“Don’t Sleep” is a ridiculous up beat Black Milk production that was first featured a number of years back on a Black Milk MySpace beat tape. Apparently MMG picked it up and put Detroit emcee Invincible on it with frequent collaborator Finale. Invincible’s flow proves why she is perhaps the strongest female emcee out. Finale lays the work ethic call and response hook “Got a lot of work to do / so don’t sleep / got be alert to move / so don’t sleep…. Cause you know what happens is you snooze… so wake up! “ To which Invincible replies “Wake the fuck up” then the ever deft DJ Romes cuts up Invincible “Don’t you ever doze off the set of RoboCop”. The track is a bounce friendly banger.

    Then the rain clouds come in again on the Has-Lo joint “Black Rose”. It is a pure storytellers track that requires patience and an appreciation of narrative arc. Has-Lo creates a noir style rap joint centered around a black tie affair in which a man is trying to seduce and take home an elegant woman. Meanwhile detectives break in to interrogate the dinner guests and arrest Lady Cashmere’s accomplice. We learn she had been planning to steal his valuable catalog of art works. The setting is well made, the pace is indeed slow, but for fans of creative storytelling that steps outside the normal boundaries, Has-Lo is on it.

    The compilation drops into a short instrumental interlude, also from Has-Lo, before jumping up to the title track “Helpless Dreamer”. Apollo Brown shows here that his production is not all soulful slow joints, with the fast paced horn filled Blaxploitation style beat that would make Black Dynamite & Black Belt Jones proud. This one is on some Don Shit as Roc Marciano points out. Roc Marci gives a performance about the hustling lifestyle reminiscent of The Firm with Dre’s phone tap and Nature going in dirty. Roc hands the baton to Diamond District’s X.O. and the energy jumps up a notch: “Dreamin’ and I’m Dreamin’ and I’m dreamin’ / tryin to fight off a demon”. X.O. spits with an airy stylistic flow that is everything you could want in gully track — and with lines like “Jail Break Ni**as faces like iPhones” the message of this one is clear. Finally London emcee Tranqill takes control of the mic and delivers a grimy gray skiy verse about London’s hustler scene and his place as the up and comer: “ struttin like wee bae, the fellas call me ebay “ Why? Because dude is “tryin to get myself out this public housing”. The track is definite heat.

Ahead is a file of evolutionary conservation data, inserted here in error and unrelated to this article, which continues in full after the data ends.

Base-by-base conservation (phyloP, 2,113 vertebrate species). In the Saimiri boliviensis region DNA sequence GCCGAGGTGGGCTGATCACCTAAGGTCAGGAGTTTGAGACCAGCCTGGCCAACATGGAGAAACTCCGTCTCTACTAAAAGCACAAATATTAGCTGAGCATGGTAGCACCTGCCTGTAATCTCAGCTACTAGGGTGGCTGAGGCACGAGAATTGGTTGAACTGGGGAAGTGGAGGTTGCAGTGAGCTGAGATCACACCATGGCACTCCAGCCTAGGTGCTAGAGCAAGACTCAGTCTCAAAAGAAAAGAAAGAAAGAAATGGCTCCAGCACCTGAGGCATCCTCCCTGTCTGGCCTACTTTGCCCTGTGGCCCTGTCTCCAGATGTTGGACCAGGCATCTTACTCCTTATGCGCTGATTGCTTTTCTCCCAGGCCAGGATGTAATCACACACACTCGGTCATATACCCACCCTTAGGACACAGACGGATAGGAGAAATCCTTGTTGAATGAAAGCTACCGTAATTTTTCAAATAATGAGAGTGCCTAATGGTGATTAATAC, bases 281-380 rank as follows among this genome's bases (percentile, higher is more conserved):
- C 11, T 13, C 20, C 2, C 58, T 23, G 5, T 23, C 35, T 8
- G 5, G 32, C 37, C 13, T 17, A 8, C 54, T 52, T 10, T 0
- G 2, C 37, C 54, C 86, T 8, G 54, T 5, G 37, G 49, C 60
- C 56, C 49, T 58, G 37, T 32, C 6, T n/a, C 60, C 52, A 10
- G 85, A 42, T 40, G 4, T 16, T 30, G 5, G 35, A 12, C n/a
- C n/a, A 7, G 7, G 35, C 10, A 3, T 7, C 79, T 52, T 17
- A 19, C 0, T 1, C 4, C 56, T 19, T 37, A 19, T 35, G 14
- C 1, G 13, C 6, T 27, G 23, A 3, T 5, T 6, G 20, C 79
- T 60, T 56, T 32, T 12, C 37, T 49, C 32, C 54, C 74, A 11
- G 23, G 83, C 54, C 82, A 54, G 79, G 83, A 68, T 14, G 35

Then Fresh Daily comes in over some pimp pimpin drums to strut with creativity about going “For The Win”. The track, along with the album, has an air of hunger that is ready to take the crown.

    The final track is a short 90 second instrumental from Oddisee called “July 27th, 2010” that showcases some things I haven’t heard from Oddisee before. The beat is distinctively Oddisee’s but has a more pop sensability that definitely could catch a wider audiences attention. Keys and synth drive this one over a thudding drum pattern that offers change ups from beginning to end, unlike many other producer’s monotonous loops. Oddisee is clearly ready for some big time moves.

    The album is not perfect, but it is the definition of solid. And for having such a wide variety of producers and emcees, it is surprisingly coherent. The presentation is nice and 90% of the album sounds crisp as hell (10% has too much compression and other minor flaws). Fans of Oddisee and Apollo Brown should love Helpless Dreamer and most other Hip-hop fans should be able to find a solid chunk of tracks that suit them.

    Lyrics: 92%
    Beats: 86%
    Arrangement: 85%
    Mixing: 85%
    Mastering: 85%
    Cover Art: 92%

    Overall 87%

  5. What about the up beat title track with Roc Marciano, XO & Tranqill – I love that joint! Or the somber Home Comes First from Finale & Kenn Starr over Apollo – which is a highlight to me. All good, appreciate ur taking time to review! Big up to Potholes for calling it like they see it! Always appreciate ur listening!

Leave your reply